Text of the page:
Valor 51WDG (flumioxazin) recently received a label for use in soybeans. The active ingredient belongs to the N-phenylphthalimide herbicide family and controls susceptible species by inhibiting the PPO enzyme of the chlorophyll biosynthesis pathway. Valor may be applied at 1 to 3 ounces per acre, as a burndown alone or tank-mixed with other herbicides, or at 2 to 3 ounces per acre, as a preemergence treatment. Include a crop oil concentrate, methylated seed oil, or nonionic surfactant when using Valor as a burndown treatment. A spray grade nitrogen source may also be included. Do not incorporate Valor into the soil after application. Valor may also be applied before, during, or after planting but before soybean emergence. Application after soybeans emerge will result in severe crop injury. Do not use Valor in soybean fields where products containing flufenacet (Axiom, Domain), alachlor (Lasso, Micro-Tech), metolachlor (Dual II Magnum), or dimethenamid (Frontier, Outlook) will be used, as soybean injury may occur. |
Valor has better activity on small-seeded broadleaf weed species than against large-seeded broadleaf species. Table 1 contains Valor efficacy ratings on various broadleaf weed species. The mode of action of Valor is similar to the herbicide Authority (sulfentrazone), and the two herbicides have very similar weed control spectrums. Research at the University of Illinois and other Midwest universities has compared these two herbicides for weed control performance and soybean tolerance.
Since these two herbicides are so similar with respect to their weed control spectrum and activity, what are some of the differences between these two herbicides? Comparisons have shown that Authority may provide longer soil residual weed control than Valor. This has been apparent in a number of trials that have been conducted at the University of Illinois. This may not be a particular concern in planning weed control strategies since both of these herbicides will most likely be used as a foundation herbicide in a sequential herbicide program. The half-life of these herbicides may account for their differences in persistence; Valor's soil half-life ranges from approximately 12 to 18 days, while Authority's soil half-life is 100 to 280 days.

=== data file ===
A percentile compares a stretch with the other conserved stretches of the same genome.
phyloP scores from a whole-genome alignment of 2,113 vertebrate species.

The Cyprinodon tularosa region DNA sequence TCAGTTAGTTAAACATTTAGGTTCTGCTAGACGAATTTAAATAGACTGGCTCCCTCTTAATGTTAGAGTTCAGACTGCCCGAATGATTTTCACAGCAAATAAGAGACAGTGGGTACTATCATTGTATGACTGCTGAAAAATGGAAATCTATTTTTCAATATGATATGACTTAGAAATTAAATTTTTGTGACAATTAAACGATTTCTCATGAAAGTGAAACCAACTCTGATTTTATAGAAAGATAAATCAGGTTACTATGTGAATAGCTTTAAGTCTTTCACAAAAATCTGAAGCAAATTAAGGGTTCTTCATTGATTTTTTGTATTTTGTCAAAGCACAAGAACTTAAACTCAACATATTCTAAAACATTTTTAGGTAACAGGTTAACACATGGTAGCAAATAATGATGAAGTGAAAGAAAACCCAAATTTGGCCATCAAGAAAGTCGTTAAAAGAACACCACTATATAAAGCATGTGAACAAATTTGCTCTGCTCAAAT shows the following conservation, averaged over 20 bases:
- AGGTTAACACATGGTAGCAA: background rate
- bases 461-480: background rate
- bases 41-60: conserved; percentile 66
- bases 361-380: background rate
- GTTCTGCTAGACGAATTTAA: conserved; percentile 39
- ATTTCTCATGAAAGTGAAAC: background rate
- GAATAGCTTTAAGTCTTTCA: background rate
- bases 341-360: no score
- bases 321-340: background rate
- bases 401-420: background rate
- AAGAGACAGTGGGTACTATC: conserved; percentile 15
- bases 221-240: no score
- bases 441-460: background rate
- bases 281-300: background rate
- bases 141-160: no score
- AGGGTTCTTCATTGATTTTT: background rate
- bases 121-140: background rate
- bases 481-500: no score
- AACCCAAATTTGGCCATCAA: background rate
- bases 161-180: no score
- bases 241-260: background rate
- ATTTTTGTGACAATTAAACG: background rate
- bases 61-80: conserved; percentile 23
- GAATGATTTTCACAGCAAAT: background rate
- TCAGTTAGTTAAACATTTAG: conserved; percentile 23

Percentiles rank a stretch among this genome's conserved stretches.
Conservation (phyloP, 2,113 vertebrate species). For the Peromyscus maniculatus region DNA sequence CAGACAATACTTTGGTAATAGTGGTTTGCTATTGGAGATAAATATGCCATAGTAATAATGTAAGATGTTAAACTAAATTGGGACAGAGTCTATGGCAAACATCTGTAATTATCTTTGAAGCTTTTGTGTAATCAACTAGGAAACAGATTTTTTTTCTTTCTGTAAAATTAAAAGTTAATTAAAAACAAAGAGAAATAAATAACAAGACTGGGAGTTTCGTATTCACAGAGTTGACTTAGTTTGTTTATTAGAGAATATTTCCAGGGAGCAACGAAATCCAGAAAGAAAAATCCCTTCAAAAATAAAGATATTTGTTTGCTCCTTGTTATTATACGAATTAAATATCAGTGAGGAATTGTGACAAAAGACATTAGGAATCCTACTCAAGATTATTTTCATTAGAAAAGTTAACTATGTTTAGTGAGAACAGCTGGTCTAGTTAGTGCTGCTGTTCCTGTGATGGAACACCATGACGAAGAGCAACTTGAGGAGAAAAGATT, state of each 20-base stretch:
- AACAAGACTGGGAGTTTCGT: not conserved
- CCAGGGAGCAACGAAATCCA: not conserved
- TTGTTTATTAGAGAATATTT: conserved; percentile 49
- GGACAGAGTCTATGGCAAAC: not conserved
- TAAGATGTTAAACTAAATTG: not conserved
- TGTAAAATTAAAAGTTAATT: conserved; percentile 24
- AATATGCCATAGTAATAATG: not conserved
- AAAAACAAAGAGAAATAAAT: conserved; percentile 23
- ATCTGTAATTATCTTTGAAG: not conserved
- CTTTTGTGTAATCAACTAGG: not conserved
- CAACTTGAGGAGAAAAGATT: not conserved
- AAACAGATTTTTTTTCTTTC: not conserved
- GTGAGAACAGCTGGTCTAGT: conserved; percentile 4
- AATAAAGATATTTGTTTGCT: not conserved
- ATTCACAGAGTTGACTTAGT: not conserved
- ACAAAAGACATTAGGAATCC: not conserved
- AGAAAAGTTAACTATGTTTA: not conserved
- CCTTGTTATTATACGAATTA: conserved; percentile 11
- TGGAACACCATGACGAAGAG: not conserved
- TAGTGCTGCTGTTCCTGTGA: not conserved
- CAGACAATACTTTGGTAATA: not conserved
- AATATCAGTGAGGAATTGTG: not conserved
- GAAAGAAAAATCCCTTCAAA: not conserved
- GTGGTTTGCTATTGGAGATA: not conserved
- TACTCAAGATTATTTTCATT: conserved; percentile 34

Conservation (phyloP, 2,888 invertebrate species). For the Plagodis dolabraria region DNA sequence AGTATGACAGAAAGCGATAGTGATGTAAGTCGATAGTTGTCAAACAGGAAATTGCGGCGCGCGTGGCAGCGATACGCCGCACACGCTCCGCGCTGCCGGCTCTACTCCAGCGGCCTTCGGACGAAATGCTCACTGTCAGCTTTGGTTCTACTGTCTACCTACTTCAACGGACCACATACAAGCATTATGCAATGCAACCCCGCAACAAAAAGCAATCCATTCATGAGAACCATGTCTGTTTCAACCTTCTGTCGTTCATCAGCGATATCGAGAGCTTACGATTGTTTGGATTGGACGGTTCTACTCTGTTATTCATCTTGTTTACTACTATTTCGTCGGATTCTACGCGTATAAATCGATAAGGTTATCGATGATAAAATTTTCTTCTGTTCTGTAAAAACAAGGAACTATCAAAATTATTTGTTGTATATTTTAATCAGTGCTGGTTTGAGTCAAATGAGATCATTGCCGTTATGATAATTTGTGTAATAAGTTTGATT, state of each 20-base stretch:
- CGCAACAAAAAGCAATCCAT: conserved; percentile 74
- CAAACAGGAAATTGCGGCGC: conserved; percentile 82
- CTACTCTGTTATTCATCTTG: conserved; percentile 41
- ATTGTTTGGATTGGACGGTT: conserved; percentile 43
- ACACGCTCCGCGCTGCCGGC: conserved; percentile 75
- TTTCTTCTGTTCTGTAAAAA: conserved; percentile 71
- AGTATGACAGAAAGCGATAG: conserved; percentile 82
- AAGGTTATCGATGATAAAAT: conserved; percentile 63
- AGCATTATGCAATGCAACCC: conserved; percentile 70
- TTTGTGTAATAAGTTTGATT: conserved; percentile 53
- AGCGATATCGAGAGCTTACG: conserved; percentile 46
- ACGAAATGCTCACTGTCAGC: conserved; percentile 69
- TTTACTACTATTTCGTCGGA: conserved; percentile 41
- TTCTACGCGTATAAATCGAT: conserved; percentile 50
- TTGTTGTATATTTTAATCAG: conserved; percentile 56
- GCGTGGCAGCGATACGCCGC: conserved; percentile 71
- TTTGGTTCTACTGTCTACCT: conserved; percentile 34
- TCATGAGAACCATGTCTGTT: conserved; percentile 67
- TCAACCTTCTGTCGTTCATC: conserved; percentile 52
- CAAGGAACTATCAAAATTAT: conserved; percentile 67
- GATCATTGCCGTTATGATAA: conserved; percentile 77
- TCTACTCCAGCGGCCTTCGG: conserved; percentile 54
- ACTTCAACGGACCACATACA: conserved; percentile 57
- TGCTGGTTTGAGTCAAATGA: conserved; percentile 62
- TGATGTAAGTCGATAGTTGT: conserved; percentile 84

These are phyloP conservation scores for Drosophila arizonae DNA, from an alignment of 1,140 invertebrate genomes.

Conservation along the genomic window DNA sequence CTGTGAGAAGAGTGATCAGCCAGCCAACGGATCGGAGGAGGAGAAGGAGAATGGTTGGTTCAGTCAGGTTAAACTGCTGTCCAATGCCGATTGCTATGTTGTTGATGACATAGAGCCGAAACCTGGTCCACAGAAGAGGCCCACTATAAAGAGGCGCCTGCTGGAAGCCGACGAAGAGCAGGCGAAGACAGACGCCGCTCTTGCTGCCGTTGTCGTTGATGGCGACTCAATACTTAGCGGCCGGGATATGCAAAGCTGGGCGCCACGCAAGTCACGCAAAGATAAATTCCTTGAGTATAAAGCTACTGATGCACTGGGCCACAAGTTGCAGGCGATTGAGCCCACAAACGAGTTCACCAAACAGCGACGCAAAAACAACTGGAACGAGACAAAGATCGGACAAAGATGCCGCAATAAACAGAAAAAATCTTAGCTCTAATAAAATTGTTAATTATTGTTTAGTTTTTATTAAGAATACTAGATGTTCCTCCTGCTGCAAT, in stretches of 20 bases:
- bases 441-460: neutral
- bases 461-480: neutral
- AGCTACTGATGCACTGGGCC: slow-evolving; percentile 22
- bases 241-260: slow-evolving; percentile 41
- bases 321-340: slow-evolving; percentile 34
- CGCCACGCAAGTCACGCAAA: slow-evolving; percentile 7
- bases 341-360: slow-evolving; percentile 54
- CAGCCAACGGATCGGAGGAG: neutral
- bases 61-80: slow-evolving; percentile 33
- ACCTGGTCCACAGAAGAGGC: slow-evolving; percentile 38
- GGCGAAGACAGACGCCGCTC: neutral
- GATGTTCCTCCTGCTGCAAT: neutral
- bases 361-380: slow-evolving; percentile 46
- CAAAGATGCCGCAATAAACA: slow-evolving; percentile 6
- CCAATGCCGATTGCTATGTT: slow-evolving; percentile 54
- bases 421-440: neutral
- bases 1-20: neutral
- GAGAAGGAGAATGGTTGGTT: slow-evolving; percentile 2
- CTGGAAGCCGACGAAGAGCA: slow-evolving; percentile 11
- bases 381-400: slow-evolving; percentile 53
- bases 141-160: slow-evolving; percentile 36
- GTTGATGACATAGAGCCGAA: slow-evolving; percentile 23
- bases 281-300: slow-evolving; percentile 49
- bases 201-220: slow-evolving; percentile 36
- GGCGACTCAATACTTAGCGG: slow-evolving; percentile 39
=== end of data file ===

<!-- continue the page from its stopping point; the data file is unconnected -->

Soybean tolerance to Valor and Authority is another area where research at the University of Illinois has shown some differences. Greenhouse and field research conducted by Taylor-Lovell, Wax, and Nelson indicated Valor is less injurious to soybeans than Authority. Soybean tolerance in these studies was directly related to differences in soybean variety and environmental conditions. Even though differences in soybean tolerance were evident with both herbicides based on soybean variety, differences among varieties were more apparent with Authority than with Valor. From this research they also found that differences in soybean varieties with one herbicide may be unrelated to the other, suggesting that a thorough screening of soybean varieties may need to be done with both herbicides to determine soybean tolerance based on variety. In all cases, soybean yield was not reduced with labeled rates of Valor. Environmental conditions that equated to greater soybean injury with Valor and Authority were cooler temperatures and significant amounts of rainfall after soybean planting.--Christy Sprague and Aaron Hager